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Monthly changing of the guard at Spandau

It's probably safe to assume, that when Brother John Eldred '66, was a young undergraduate at PIKA Penn, he never envisioned himself playing a key role in history.

“The irony of being an Ivy-League graduate Platoon Sergeant, meant I didn’t fit in anywhere,” laughs Pike Brother John Eldred. “I think there was a sample of two of us in the entire army.

Rewind a few years. Brother Eldred began his journey into the history books as a young man at Penn and was commuting from home. PIKA was the only fraternity that recruited commuters and was the only fraternity that accepted both Christian and Jewish members.We had various duties, we had to be there when every politician flew in, and I was in charge of a platoon when Nixon came over. Twice a year we drove 110 miles to West Germany for training, we had to be combat ready and we were also in charge of security at Spandau Prison. We were not allowed to have any ammunition, which caused a bit of concern.”

“PIKA taught me to understand the centrality of comradeship,” said Eldred. “It was these values that propelled the young man to his role in history.

John Eldred Rudolf Hess

At the time, this was when there were a lot of student protests happening in Berlin and one of our jobs was to provide backup for the Berlin Police in terms of riot duty.”

In October of 1946, Rudolf Hess, who was appointed Deputy to Adolf Hitler in 1933, was convicted and sentenced to life in prison for crimes against peace.

“He was the only one left and we were told that the Russian refused to release him,” recalls Eldred. “We were not allowed to talk to him or shine any search lights in his cell, so even then, we were concerned about being politically correct.Hess served his life sentence at Spandau Prison and in 1968, remained the “last mad symbol,” of the men who ran Nazi Germany.

The only time you saw Hess was when he came out for his exercise. One of the standing orders was you were not allowed to talk to the prisoners. Hess used to go in this circuit with his head down and on the back of his jacket was the number 7 - that was his prisoner number. He had worn a path about six inches deep going around and around in a circle with his head down. One day he looked up at one of the GI’s in the tower and flipped him the bird!”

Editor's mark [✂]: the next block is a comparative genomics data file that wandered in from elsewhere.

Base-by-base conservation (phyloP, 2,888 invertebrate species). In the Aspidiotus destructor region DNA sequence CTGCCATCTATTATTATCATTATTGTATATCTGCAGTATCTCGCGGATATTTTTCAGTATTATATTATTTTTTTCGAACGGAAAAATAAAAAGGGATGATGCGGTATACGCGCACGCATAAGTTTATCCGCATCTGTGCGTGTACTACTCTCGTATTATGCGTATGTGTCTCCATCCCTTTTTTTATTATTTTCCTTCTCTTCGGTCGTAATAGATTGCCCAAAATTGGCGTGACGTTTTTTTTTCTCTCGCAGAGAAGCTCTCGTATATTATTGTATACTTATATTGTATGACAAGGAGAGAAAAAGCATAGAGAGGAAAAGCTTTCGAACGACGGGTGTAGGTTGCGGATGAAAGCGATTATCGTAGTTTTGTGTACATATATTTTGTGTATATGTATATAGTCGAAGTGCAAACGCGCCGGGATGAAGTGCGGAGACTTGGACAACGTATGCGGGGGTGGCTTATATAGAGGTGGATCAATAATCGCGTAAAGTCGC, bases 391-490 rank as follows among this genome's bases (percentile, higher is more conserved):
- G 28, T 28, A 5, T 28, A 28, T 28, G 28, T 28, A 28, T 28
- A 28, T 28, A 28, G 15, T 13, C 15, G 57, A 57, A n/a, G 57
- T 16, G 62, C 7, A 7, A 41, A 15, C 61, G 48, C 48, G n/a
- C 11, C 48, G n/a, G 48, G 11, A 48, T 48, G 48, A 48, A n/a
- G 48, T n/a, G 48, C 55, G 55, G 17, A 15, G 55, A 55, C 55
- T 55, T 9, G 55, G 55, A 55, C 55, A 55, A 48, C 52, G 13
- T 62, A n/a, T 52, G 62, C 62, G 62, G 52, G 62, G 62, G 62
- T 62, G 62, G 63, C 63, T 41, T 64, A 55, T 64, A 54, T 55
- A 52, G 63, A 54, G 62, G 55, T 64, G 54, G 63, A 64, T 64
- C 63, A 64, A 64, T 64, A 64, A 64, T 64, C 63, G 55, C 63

Eldred Recalls that Hess did talk to one of the young guards once, asking him for a cigarette and the kid, who was about 17, threw a cigarette down to him. Hess was cackling and took the cigarette to one of the other officers to prove their had been communication between prisoner and guard. He got my guy busted, which just confirmed what we all thought of Hess anyway. He was the last evil, son of a gun and the sooner we could get rid of him, the better. Of course we weren’t allowed to do anything about that.

“We would do shifts for a month and then hand it over to the British, the British to the French, and then the French to the Russians, he recalled.

Every time there was a changing of the guard ceremony, all the generals from all four major powers would show up,” says Eldred. This was usually a chance for them to get together and have coffee and drink Vodka. They would all watch the ceremony, we would march in to the courtyard and we would take over for whoever had been on guard before us. We were told that if we showed up the Russian Honor Guard, we would get a three-day pass!

You have to understand, that was a big deal, so we always found ways to show up the Honor Guard.

I was in Berlin for 19 months and there was a lot of ‘What are we doing here?’ The Chicago riots were happening and Bobby Kennedy was killed and we felt like we were needed elsewhere.”